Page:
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refer to our Lord's discourses in corroboration of this remark. We would say to the inquirer, examine their connexion; analyze the reasonings advanced in them; compare all that you know of your own heart and life, and all that you have observed of human nature, with the appeals which are made by our Lord to the conscience. And we confidently believe that he, who has done this, will be previously fortified against the reasonings of the infidel; and will have attained a conviction of the divinity, wisdom, and value, of the Gospel, of which it will not be easy to deprive him. Without such a knowledge as that we have been describing, he is not in fact qualified to judge aright. He may refuse to believe, but he has never yet had sufficient reason to disbelieve; he may hesitate and waver, but he has never yet taken the method which can lead him to a solid and considerate decision.
We are also apt to consider the question of evidence in such a way, that the affections are not warmed, and the heart remains unmoved, even when with the understanding we assent to truths and realities so unspeakably important. We are apt to lose sight of the nature, extent, and obligations, of that into which we are inquiring; and we lay aside the inquiry, perhaps, with as little religious emotion, as if we had satisfactorily settled some question of science, taste, or criticism. But this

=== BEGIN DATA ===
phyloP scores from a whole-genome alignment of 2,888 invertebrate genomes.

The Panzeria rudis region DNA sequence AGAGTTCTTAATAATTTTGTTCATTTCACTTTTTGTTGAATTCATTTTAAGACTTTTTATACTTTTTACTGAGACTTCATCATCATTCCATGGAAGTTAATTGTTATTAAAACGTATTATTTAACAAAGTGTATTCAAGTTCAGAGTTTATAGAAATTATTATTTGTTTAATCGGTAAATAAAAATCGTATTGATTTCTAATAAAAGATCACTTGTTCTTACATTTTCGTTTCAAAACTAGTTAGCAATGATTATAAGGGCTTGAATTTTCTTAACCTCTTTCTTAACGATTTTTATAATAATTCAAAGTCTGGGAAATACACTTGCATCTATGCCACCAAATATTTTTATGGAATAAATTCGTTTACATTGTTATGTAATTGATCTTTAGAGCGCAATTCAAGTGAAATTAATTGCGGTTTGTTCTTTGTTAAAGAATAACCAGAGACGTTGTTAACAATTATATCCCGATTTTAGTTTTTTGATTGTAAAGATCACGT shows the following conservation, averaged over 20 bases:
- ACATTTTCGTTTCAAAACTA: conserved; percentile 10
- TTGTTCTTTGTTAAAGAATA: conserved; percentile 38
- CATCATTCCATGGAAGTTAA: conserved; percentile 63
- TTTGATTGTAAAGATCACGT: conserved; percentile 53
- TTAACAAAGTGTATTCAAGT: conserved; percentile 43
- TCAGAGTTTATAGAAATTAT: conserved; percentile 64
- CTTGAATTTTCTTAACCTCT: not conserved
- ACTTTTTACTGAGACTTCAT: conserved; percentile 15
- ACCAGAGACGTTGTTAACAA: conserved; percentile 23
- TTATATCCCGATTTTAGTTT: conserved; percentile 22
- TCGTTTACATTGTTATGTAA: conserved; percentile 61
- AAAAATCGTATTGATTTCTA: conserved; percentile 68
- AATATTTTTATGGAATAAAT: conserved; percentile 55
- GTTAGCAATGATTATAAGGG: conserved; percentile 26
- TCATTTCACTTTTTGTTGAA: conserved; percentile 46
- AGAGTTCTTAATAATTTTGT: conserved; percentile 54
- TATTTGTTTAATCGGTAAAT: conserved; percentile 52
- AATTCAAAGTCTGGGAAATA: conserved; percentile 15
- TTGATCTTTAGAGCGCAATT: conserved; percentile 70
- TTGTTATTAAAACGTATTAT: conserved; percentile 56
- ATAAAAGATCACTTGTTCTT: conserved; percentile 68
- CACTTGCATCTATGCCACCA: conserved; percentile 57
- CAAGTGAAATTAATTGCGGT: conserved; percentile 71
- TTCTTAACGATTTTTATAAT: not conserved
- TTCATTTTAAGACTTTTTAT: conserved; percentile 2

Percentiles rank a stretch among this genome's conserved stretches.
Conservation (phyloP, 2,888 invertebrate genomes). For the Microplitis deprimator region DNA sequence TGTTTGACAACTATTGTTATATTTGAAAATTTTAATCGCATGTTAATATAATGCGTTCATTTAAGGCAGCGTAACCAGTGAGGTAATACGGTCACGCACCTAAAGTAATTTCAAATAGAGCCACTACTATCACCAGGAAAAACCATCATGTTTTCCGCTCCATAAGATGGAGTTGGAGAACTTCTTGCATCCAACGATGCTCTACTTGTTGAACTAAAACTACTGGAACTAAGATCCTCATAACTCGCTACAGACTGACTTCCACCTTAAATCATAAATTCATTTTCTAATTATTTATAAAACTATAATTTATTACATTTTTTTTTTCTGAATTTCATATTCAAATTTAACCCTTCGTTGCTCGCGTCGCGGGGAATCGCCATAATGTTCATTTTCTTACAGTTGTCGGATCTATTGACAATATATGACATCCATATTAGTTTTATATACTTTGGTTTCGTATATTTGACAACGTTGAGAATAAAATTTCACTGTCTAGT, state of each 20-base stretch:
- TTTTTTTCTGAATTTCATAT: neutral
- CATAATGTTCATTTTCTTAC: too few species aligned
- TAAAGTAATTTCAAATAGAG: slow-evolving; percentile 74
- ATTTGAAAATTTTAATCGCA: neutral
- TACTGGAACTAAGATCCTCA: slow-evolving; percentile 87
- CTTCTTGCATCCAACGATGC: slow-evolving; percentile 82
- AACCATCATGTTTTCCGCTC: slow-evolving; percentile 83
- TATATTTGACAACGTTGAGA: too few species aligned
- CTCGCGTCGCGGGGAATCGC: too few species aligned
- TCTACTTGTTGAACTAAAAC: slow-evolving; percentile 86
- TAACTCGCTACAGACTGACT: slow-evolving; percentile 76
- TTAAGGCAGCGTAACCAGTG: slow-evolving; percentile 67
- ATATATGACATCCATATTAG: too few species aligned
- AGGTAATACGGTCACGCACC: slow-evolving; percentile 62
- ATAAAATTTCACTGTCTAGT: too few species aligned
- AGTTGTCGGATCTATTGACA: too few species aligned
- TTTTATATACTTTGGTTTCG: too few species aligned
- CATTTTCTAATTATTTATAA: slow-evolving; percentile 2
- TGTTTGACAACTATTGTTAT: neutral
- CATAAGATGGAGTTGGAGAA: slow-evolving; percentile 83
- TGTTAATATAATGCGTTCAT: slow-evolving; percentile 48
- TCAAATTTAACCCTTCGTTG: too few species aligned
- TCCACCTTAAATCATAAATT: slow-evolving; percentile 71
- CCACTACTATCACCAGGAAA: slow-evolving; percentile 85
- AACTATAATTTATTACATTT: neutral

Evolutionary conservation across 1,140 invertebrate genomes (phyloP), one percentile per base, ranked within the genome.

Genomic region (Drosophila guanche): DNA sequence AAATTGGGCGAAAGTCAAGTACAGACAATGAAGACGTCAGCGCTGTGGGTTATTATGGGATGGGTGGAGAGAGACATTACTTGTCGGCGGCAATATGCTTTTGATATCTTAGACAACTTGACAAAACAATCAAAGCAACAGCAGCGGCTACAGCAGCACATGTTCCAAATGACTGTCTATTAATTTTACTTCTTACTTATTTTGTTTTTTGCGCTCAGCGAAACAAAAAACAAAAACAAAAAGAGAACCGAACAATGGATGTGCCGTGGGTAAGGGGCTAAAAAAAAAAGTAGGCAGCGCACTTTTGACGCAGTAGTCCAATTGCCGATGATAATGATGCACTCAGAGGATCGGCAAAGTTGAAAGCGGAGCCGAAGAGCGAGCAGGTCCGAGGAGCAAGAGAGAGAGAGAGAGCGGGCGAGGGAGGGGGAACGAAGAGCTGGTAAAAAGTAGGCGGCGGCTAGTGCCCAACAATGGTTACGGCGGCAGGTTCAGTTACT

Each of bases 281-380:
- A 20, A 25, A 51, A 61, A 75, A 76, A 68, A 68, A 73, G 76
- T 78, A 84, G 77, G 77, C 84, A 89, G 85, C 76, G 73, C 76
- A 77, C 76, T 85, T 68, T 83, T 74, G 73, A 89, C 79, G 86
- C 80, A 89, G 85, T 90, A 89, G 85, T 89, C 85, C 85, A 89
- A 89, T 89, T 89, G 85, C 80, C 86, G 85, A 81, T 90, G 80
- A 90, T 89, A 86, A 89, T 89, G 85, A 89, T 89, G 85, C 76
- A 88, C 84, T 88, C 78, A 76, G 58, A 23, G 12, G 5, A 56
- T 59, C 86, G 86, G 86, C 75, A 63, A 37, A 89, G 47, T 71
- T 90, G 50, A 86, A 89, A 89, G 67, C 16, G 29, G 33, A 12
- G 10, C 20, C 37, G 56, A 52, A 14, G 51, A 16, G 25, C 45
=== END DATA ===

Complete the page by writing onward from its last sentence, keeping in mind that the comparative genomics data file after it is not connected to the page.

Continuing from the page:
is not a question of mere judgment, curiosity, or temporary interest. It inquires into the truth of a scheme, which embraces the concerns of time and eternity, and professes to provide for both; but whose threatenings are as alarming to the ungodly, as its promises are consolatory to the faithful. The Scripture continually puts us into a practical posture, summoning the whole man to give judgment on this awfully important subject. When it has advanced what may justly convince the understanding, it then addresses the conscience; probes and dissects the heart, and lays open all that hardens, deludes, and defiles it; shews to us what drags down the affections, and what darkens the understanding. These moral causes of unbelief, which leave some undecided and inconsistent as Christians, and which confirm others in infidelity, are abundantly specified in Scripture. The view, which we propose to take of the evidences, is thus invested with a practical character. Not that the strict accuracy of our investigation, and the hardihood with which we ought to embrace and abide by the consequences of it, need at all be diminished by an attention to such considerations. Yet at the same time, also, that we resolve carefully to scrutinize the arguments in defence of Christianity, we are bound, both by the nature of the case, by reason, and by interest, to remember that eternal life is too
important a stake to be ventured either upon a mere cavil, or even a plausible objection; much less to be sacrificed to any of those unholy and temporizing motives, which so often give both existence and permanence to our doubts respecting religious truth.